A 4th of July parade that has been underway in San Jose for more than 120 years proved to be a significant boost to the local economy this year. The Rose, White, and Blue Parade and Festival started in 1901 and attracted hundreds of residents. Now, 121 years later, tens of thousands of people across the South Bay show up to watch the patriotic floats, classic cars, lowriders, and community and student groups stroll along Dana and Naglee Avenues before ending the parade route along the Alameda. “I think it’s just nice to celebrate America as a community,” festival-goer Christine Kamp told Marin IJ.
The festival, which was canceled due to the pandemic the last two years, appears to be a win for everyone involved. Not only do guests get their patriotic fix, but local businesses, especially smaller ones, around the festival get a considerable increase in sales, making it one of the most lucrative days of the year. “We do not open on Mondays, but for this event, of course, we do,” China Inn restaurant owner Wendy Wang told San José Spotlight.
Vendor Area. | Photo Credit: Rose, White and Blue 4th of July Parade/Facebook
Many businesses see dozens of first-time customers who end up returning at other times of the year. Building up new clientele hasn’t been easy in post-Covid times. “It really means so much to see so many new faces and seeing the cafe full. The pandemic hit all of us hard, and this feels like we are back to normal.” barista Ruby Sanchez with Crema Coffee Roasting Company told San José Spotlight.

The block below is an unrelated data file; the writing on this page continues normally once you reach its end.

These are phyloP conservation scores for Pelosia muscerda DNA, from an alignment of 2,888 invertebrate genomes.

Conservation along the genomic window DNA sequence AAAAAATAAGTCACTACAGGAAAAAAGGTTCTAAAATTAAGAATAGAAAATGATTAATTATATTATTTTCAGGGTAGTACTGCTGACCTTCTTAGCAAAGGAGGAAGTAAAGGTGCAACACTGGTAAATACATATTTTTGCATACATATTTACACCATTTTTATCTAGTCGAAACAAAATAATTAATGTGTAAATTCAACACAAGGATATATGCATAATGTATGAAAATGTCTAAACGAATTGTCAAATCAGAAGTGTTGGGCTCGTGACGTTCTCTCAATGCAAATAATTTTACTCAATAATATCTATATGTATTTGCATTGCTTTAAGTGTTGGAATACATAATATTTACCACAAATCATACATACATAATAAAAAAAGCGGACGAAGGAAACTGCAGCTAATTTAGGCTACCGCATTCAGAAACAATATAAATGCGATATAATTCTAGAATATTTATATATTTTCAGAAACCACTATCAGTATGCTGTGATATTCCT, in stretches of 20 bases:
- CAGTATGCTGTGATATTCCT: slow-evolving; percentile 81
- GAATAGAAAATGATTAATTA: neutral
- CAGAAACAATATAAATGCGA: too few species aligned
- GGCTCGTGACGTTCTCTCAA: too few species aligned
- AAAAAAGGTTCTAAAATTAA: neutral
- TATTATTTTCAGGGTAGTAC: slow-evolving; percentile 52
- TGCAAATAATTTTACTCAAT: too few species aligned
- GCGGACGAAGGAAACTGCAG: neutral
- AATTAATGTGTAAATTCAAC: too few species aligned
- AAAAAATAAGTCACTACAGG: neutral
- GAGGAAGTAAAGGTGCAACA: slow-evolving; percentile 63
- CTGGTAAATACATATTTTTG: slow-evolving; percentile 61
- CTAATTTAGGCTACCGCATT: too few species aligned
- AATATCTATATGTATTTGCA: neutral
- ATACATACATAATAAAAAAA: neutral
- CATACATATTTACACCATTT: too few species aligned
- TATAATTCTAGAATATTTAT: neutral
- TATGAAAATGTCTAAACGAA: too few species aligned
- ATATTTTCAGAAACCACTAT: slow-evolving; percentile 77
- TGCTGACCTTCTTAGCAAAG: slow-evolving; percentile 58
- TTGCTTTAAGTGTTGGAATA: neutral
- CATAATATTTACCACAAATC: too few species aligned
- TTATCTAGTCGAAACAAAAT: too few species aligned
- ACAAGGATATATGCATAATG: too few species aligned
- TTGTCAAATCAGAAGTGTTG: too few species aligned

As for local musicians, artists, craft vendors, and food truck owners who set up shop on Shasta Avenue and the Alameda, the exposure they get from the Rose, White, and Blue Parade is unlike any other festival the city of San Jose has to offer. Speaking to the Spotlight during the celebration, local jewelry maker Cris Naba said she had difficulty keeping up with all the customers at her booth. “I can’t even tell you how much I sold. Every time I try to count it up, another customer comes up to me. At other events, I sometimes don’t even make back the registration fee I paid to be here. Today, I made more than that in the first hour,” Naba said.
Regarding sales and exposure, Naba says the Rose, White, and Blue Parade blows away other festivals. “This is probably by far my best event of the year, and I’ve been doing pop-ups every week.” Local painter Francisco Ramirez agrees, telling the Spotlight, “this is an awesome opportunity. We need more artistic beacons out there that will help us expose ourselves, and this is one of those beacons. Even if someone doesn’t buy right away, I see clients coming back, they do some more research and buy something.”
Francisco Ramirez. | Photo Credit: fco1980/Instagram